A European cloud

Dominique Deckmyn writes De Technocraat in De Standaard. In Tuesday’s column, he talks about the fact that in Europe we have much more stronger laws for privacy. This is widely known of course. In the US however, a slight majority cares more about “their” security than privacy. Commissioner Neelie Kroes sees Prism as a chance for Europe to build a privacy based company as this can provide Europe with a competitive advantage. Deckmyn then goes further, extrapolates this and advocates for a European cloud. He says that the initial idea behind the cloud was that it doesn’t matter where servers are located. “If we learnt one thing over the past few weeks, is that the Internet without borders is a mythe”. He says it does make a big difference if your mail provider is based in Europe or the United States. This is basically arguing that borders are still very much prevalent. This is very much in contradiction with my view that technology is allowing us to drive change. I still believe in that and keep waiting for that great, big and beautiful tomorrow.

2 thoughts on “A European cloud”

  1. Internet without borders is unfortunately not a reality right now. There is no strong international or even European legal framework that allows to reap the full benefits of cloud computing. As such it is always a battle between national laws and regulations, which causes a lot of uncertainty and hinders cloud adoption. I think the European cloud would be a fantastic idea and it would allow a much greater uptake because it would enjoy a higher level of trust than conventional cloud suppliers. However, a prerequisite for having this is a strong legal foundation and clear regulations on data security, data privacy and SLA models.

    I am waiting for the big and beautiful day as well, but I am at least pleased to see that the EU is doing a lot of activity on ICT and cloud computing. They are trying to redefine the directives on data privacy, investigating ways to enhance data security and looking into (co-)developing (international) certificates that would guarantee a high level of quality on above points. We live in interesting times to see this being built 🙂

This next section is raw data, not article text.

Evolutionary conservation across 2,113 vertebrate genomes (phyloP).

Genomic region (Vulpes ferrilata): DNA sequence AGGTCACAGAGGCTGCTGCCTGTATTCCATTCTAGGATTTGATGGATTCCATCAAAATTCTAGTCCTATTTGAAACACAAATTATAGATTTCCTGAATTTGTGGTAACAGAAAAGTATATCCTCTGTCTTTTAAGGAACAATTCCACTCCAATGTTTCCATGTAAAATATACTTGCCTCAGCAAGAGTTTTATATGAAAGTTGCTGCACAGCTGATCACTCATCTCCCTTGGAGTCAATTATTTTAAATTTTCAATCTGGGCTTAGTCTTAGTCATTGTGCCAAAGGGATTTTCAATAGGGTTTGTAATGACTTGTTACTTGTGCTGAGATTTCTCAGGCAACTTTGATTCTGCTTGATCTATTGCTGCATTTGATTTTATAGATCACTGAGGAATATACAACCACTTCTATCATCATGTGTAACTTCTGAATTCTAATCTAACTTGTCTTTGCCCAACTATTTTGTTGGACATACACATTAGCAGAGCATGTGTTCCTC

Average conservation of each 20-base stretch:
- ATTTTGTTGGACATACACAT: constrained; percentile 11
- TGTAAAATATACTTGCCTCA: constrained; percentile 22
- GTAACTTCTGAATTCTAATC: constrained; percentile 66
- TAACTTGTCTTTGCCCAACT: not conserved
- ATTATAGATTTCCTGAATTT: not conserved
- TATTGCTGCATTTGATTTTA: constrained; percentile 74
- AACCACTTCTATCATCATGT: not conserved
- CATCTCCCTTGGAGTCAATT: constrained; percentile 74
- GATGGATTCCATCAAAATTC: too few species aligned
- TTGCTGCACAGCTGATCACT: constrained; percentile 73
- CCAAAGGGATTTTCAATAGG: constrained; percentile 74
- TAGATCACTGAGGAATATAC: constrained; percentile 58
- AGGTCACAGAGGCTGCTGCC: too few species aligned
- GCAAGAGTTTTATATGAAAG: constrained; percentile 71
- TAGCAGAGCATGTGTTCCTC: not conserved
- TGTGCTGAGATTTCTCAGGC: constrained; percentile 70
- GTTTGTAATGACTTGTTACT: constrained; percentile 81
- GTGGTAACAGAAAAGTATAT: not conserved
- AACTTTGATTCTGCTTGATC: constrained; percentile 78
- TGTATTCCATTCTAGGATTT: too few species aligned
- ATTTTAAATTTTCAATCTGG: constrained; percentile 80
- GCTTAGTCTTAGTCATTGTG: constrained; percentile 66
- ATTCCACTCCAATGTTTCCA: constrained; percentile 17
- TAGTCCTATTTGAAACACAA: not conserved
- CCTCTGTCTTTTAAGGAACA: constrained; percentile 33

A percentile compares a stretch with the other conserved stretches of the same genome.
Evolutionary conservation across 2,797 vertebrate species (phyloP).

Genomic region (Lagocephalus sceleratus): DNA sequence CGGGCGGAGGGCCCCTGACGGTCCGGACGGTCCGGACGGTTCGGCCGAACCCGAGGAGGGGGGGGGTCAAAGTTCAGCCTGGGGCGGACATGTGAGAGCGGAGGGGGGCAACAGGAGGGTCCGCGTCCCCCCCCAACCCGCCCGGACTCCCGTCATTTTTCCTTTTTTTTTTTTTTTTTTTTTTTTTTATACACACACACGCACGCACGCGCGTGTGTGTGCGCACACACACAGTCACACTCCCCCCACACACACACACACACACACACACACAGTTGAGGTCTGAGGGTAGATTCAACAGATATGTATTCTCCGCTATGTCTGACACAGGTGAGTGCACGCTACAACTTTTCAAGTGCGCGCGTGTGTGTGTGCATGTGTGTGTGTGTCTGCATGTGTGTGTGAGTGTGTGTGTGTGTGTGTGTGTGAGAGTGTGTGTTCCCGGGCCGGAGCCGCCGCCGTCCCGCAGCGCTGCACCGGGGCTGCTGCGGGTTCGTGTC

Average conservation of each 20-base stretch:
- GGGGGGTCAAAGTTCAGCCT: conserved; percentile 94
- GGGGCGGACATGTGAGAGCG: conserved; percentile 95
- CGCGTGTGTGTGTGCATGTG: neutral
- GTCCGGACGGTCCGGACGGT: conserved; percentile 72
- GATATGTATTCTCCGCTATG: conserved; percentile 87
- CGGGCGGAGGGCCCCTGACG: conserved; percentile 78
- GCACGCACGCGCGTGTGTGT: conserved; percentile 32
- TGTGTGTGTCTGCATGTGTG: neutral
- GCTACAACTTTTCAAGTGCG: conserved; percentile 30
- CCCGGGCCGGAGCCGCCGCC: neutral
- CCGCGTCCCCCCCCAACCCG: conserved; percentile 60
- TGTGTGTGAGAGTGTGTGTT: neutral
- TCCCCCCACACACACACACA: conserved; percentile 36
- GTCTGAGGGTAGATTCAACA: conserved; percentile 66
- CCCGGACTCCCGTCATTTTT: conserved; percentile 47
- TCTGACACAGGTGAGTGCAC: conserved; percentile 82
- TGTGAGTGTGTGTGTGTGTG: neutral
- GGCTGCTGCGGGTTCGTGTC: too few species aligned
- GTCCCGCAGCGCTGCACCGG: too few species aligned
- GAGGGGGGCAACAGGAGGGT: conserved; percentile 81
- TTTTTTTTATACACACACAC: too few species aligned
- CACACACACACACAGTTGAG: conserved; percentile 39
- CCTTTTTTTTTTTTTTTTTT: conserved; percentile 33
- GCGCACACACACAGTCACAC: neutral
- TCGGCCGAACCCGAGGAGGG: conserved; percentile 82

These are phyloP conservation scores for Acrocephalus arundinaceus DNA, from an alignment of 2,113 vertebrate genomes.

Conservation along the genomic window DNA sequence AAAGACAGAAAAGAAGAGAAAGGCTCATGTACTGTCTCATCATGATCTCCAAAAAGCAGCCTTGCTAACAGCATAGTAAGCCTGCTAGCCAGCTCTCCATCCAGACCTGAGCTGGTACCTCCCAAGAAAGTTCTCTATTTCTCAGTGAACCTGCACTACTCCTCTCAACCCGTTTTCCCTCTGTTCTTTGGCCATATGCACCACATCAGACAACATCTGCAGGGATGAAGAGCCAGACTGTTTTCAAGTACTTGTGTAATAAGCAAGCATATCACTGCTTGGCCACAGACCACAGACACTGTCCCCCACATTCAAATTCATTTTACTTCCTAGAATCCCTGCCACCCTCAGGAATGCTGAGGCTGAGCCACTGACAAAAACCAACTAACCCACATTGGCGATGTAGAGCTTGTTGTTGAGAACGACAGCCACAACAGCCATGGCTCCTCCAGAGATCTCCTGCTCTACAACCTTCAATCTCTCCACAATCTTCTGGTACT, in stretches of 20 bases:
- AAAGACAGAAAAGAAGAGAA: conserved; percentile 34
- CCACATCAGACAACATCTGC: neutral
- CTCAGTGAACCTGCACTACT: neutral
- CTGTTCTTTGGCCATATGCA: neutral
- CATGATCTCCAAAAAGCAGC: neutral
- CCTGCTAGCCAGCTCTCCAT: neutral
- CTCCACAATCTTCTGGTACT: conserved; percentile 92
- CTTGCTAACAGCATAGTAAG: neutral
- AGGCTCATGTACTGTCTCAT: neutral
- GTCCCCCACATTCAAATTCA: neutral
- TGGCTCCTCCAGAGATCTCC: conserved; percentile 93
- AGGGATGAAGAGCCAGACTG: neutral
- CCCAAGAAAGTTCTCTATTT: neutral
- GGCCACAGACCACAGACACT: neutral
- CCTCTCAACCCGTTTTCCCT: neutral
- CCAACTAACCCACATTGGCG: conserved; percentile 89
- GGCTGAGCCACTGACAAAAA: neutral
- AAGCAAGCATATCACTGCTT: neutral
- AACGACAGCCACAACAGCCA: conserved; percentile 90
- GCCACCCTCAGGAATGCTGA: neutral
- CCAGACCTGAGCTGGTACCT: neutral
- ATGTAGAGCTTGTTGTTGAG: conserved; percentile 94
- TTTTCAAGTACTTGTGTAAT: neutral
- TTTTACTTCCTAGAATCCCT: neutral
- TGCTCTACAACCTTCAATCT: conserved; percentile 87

2. Hi Philip,

    Thanks for your comment.

    When I mean Internet without borders, I am hinting at the essence of the World Wide Web: small pieces loosely joined as Berners Lee calls it. Think about standards such as data portability, Creative Commons and Linked Data. These big principles, practices, standards, rules and regulations are known and applied across borders. The Occupy movement is another big example of the economic freedom that we experience thanks to the Internet. Labourers are able to organize themselves through world wide unions. And so on. That’s truly amazing! People are becoming more empowered to drive change and whistleblowers like Snowden and their actions are the ultimate proof of that.
    To a certain extent of course you are right and I am talking about an “ideal” whereas you and Deckmyn are of course thinking in another dimension. Still, I am an opponent of such a European cloud as I think this will only give way to actual borders on the Internet. Like the Chinese wall. Internet is universal and not about nations, institutions or corporations in my sincere opinion.

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